• Creative work. This has always been the hard part. Not only is our software of choice - the Affinity suite - not supported, it doesn't work very well in Proton or Wine, either. There are apparently workarounds for this that we want to test. On top of this, OBS Studio in the past has often missed features that the Windows version has had for a while. We want to write a script, record this experiment, and edit it down into a YouTube video - all using Linux.

There will be other small goals that we're sure we missed, but we'll fill those in as we see necessary. These are the big ones that we can think of.

The success of these tasks will directly influence our willingness to stick with Linux in the long-term. If things go well enough, then maybe we'll even stay there permanently.

Our distro of choice for this challenge will be the excellent Nobara Linux, developed by GloriousEggroll of Proton-GE fame. It's a version of Fedora with plenty of tweaks out of the box, making it quick and easy and seamless to get up-to-speed - especially for a Windows user. We considered going Arch, just because we like it and the AUR is good, but we find Fedora much, much more stable, and much less susceptible to "works on my machine"-type issues.

We hope you'll stay with us for this adventure. It should be a lot of fun, if not also very frustrating, too. Follow us on fedi or Twitter to get notified when this post updates, or subscribe to the Jukebox's RSS feed, or just check back later!

Day 0

Day zero was the pretty basic stuff. It mostly involved just installing things and getting basic apps up and running - browser, music, that sort of thing. The bare minimum.

In terms of success stories, installation was insanely painless - just had to tell Nobara which drive to wipe, and then it did its thing - a few minutes later and we had a clean installation of Nobara Linux, ready to be configured.

The first thing we did was installed OBS Studio, and configured it for recording our desktop (we wanted to get footage for the YouTube version of this experiment). Once that was done, we installed Firefox and 1Password, and got those all set up. We also used Nobara's built-in "fixups" tool to seamlessly install Davinci Resolve Studio, which worked first try.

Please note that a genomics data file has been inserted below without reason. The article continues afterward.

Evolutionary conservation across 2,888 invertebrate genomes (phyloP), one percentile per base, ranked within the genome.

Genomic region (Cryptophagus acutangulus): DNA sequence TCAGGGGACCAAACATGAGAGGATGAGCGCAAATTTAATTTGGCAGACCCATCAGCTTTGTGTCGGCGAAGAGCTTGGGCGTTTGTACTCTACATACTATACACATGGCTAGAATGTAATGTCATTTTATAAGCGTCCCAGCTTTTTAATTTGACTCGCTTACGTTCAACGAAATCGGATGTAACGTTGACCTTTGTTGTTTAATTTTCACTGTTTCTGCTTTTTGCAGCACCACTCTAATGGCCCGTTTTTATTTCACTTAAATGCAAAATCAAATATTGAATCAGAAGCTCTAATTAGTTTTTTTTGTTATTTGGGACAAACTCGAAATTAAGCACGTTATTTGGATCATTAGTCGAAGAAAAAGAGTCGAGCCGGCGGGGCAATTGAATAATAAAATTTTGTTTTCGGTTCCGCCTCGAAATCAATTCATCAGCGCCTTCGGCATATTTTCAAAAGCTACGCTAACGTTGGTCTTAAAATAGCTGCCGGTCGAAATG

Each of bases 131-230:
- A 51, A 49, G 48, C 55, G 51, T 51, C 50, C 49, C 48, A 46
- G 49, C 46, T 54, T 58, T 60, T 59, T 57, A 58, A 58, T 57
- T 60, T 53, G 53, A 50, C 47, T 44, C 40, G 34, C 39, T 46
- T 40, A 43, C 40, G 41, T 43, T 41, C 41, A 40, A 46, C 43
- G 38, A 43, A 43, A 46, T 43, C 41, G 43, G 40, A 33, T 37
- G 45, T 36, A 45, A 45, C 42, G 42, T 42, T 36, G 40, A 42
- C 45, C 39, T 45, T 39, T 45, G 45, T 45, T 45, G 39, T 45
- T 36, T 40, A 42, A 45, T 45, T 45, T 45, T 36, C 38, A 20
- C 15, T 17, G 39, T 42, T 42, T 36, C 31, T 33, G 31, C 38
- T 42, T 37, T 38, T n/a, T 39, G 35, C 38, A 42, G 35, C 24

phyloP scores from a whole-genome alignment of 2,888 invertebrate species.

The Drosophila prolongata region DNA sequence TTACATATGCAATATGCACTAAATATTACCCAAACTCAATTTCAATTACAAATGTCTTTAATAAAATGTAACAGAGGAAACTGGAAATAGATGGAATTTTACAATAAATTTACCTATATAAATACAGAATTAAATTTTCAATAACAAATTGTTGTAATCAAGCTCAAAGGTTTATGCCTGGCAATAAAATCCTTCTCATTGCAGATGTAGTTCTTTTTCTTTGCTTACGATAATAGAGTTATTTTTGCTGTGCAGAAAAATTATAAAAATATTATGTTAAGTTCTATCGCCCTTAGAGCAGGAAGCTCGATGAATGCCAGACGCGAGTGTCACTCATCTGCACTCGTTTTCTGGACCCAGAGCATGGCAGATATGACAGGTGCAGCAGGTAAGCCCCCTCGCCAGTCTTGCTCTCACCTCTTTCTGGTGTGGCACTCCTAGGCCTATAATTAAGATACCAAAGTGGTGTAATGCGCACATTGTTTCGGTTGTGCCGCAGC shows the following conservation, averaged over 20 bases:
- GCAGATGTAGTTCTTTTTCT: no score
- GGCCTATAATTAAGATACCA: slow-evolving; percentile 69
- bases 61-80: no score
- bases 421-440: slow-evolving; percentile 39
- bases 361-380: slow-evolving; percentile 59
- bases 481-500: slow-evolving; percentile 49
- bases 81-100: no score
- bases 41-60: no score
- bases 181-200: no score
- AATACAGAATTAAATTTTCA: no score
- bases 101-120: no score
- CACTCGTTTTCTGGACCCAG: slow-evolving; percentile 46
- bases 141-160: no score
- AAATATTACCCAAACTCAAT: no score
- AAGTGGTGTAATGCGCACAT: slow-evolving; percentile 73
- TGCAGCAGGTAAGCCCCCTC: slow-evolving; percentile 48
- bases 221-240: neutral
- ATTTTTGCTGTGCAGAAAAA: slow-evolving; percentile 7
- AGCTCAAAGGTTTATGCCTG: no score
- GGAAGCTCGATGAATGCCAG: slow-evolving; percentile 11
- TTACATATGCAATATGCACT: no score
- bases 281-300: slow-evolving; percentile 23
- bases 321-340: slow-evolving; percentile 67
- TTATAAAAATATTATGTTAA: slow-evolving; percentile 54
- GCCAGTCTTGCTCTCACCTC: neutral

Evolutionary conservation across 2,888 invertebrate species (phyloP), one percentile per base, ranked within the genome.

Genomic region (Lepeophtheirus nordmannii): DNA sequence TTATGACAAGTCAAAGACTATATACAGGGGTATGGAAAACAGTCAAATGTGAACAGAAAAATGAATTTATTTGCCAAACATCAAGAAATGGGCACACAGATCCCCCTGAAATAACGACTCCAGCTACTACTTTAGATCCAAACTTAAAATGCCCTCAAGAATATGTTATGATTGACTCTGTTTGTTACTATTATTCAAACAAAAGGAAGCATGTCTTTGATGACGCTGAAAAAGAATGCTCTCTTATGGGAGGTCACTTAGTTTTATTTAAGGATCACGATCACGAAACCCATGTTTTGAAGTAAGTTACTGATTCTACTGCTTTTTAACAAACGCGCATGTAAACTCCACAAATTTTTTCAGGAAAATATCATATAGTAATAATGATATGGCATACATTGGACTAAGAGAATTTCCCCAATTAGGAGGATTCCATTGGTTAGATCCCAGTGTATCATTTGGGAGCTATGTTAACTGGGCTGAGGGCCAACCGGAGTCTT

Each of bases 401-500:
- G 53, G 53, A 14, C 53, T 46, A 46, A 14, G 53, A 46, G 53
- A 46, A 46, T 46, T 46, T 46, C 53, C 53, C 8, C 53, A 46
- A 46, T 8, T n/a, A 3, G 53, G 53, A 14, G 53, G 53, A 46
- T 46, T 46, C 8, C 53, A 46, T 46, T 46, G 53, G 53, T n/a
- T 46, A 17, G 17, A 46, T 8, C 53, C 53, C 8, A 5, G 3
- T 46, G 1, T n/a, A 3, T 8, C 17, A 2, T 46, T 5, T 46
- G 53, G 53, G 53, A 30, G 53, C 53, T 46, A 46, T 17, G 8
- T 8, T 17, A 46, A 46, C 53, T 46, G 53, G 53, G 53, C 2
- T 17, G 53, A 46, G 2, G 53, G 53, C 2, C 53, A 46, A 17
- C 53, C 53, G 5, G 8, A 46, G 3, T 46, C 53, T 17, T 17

The first minor hitch was Apple Music. Obviously, Spotify is a better option for most Linux users; however, we've grown to resent it and its UI design, especially on mobile. Our first go-to was using the web version in a dedicated web-app wrapper, but both Chromium and Firefox seemed to have playback issues, so we very reluctantly installed the flatpak version of Cider. WE DO NOT RECOMMEND CIDER, ESPECIALLY CIDER 2. The lead dev has said some insanely terrible things, and we don't support giving the team money in any capacity. This wouldn't be an issue if Cider continued to be free and open-source, but Cider 2 very much did a rug-pull on being open-source. You can read more about the abhorrence of the Cider developers here, but heavy content warning for racism, transphobia, homophobia, and just other general bigotry.

The second, slightly-less-minor hitch was iCloud Drive. We keep almost all of our project files in our iCloud, including our Obsidian vault, which we use to write blog posts and video scripts. iCloud Drive, however, doesn't have a sync client for Linux. Switching services immediately isn't really a viable option for us, so for now we're working without it, and just manually downloading what we need. It's a total pain, but it's all we can really do for now.

When we're done writing this post, we'll quickly get Visual Studio Code installed, pull this website's repo down, and upload this blog post, and then probably go to bed, because it is 5 in the morning here right now. It's us and our nesting partner's one-year anniversary today, and we'd like to be rested for that.